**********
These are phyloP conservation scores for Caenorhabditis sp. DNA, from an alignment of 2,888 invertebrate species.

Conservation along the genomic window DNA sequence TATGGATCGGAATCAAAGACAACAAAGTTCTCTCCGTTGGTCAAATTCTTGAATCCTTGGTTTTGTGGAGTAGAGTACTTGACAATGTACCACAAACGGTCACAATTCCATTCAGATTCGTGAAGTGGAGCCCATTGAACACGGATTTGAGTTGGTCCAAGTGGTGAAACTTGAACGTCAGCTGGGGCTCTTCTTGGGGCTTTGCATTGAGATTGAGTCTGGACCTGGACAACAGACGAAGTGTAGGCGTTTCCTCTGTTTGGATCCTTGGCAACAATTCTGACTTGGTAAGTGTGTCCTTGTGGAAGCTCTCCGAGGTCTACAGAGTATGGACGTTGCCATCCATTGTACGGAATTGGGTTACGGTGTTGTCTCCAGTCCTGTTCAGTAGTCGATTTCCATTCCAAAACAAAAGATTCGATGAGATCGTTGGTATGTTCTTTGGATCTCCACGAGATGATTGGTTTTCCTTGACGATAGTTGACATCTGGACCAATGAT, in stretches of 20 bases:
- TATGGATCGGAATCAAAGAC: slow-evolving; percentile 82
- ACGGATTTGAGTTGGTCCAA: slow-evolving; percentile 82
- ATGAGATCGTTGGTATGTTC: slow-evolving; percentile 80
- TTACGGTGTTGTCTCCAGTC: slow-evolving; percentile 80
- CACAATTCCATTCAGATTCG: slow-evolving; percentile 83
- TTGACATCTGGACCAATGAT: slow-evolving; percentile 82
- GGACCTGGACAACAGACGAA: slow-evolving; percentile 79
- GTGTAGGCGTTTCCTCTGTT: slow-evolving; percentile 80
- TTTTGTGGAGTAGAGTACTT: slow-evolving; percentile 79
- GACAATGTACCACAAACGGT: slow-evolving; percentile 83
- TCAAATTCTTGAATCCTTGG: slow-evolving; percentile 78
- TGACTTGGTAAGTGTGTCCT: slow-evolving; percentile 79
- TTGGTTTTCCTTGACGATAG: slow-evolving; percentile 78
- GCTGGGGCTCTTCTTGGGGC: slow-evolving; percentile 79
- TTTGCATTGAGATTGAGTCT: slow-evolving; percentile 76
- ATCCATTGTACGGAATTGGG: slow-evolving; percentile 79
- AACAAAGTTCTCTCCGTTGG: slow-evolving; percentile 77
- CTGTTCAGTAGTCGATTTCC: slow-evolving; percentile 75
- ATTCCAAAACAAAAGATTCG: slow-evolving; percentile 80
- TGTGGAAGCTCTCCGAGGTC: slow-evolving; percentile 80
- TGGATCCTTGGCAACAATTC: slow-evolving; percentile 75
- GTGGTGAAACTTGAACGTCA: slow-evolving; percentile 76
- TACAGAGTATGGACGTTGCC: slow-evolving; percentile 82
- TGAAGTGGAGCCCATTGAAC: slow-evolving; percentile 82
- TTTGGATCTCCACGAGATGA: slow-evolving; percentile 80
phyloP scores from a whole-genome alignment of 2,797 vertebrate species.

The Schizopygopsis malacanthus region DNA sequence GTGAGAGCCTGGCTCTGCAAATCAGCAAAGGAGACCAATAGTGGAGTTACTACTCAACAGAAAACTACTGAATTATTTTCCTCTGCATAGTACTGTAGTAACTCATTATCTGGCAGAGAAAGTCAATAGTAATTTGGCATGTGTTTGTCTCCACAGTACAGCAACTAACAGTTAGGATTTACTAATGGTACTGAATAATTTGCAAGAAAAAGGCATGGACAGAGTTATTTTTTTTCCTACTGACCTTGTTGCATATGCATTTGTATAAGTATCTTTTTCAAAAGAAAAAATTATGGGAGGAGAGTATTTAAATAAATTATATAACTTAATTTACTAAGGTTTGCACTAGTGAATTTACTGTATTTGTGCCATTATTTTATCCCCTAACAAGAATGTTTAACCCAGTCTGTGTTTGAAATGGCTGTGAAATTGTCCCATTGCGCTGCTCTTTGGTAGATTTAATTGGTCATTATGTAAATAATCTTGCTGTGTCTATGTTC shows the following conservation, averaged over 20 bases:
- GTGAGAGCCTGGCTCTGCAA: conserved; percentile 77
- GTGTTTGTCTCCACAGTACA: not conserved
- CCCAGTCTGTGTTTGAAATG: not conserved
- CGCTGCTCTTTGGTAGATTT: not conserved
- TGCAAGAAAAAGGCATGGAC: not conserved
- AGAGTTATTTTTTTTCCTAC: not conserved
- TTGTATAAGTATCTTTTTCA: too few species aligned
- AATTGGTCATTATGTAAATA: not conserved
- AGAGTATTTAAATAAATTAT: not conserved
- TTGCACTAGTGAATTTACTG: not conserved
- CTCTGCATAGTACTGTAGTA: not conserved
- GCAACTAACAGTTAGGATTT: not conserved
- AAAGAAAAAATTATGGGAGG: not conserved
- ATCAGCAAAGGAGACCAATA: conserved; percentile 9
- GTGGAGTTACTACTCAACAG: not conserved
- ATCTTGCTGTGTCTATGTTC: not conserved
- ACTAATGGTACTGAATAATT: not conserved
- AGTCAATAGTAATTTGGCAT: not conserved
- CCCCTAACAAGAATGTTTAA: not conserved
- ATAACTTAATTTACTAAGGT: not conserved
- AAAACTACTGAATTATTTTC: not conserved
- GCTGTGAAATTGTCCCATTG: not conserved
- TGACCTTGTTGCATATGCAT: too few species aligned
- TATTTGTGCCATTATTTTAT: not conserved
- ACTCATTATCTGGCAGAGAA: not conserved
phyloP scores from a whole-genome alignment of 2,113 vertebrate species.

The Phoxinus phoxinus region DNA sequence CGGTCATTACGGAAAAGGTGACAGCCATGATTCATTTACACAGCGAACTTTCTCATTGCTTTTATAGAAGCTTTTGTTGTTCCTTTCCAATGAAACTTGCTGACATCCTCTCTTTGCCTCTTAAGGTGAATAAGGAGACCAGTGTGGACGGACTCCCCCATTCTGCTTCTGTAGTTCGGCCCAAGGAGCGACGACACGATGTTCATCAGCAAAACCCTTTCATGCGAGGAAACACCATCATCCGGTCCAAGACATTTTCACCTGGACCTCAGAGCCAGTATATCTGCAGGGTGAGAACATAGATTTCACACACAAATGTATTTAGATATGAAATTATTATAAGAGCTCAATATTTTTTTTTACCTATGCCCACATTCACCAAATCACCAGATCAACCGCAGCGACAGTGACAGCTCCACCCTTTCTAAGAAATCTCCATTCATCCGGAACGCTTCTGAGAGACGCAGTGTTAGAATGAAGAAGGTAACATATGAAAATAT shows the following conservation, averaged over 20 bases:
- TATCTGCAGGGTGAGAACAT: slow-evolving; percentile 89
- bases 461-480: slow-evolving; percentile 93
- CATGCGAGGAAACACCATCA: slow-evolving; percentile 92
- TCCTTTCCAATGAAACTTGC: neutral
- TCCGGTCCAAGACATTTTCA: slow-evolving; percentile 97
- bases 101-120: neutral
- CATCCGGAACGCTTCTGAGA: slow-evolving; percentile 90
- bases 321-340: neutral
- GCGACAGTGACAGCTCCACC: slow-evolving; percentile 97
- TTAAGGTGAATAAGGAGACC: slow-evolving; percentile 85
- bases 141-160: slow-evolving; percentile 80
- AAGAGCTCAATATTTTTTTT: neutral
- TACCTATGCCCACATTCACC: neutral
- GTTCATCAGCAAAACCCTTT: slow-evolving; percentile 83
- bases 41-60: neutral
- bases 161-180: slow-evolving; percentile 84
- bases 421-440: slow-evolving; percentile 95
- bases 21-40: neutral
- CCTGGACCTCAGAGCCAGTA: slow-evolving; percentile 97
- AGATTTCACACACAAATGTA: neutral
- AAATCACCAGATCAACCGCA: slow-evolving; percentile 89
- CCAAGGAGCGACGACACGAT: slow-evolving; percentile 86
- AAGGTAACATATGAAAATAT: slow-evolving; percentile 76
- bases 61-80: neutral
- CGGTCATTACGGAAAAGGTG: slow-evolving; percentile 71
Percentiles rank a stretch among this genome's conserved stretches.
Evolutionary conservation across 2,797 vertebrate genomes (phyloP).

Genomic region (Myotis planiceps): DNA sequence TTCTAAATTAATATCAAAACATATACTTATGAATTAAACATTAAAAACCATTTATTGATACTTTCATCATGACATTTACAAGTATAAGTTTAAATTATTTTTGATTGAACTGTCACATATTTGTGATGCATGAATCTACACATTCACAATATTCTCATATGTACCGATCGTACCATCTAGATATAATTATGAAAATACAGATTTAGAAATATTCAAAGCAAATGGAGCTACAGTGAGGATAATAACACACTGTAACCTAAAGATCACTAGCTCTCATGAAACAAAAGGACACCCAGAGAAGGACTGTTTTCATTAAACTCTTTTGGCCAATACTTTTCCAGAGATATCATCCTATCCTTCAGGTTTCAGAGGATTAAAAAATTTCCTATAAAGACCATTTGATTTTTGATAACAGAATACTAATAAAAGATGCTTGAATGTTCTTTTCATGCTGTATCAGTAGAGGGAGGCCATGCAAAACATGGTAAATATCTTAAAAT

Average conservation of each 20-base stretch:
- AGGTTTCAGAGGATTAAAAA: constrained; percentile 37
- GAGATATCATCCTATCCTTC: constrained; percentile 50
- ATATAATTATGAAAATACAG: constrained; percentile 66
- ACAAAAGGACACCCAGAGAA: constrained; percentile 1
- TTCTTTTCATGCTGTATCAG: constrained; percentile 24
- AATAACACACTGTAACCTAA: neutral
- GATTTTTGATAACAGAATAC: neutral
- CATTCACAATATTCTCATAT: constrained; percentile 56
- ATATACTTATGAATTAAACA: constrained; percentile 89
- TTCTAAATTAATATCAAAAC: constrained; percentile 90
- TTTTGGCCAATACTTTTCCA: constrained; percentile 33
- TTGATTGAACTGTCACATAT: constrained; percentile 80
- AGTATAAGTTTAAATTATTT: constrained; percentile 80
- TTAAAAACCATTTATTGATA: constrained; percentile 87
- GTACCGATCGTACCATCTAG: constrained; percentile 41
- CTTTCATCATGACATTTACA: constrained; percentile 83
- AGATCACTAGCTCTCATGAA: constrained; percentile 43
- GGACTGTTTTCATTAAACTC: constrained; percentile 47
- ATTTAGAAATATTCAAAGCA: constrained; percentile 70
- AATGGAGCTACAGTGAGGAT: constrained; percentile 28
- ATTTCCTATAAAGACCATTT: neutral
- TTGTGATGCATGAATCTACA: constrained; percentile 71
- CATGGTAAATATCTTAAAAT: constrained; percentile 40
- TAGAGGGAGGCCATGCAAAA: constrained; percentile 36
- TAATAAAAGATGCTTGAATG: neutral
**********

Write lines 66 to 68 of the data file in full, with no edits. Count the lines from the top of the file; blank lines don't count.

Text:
- TTAAGGTGAATAAGGAGACC: slow-evolving; percentile 85
- bases 141-160: slow-evolving; percentile 80
- AAGAGCTCAATATTTTTTTT: neutral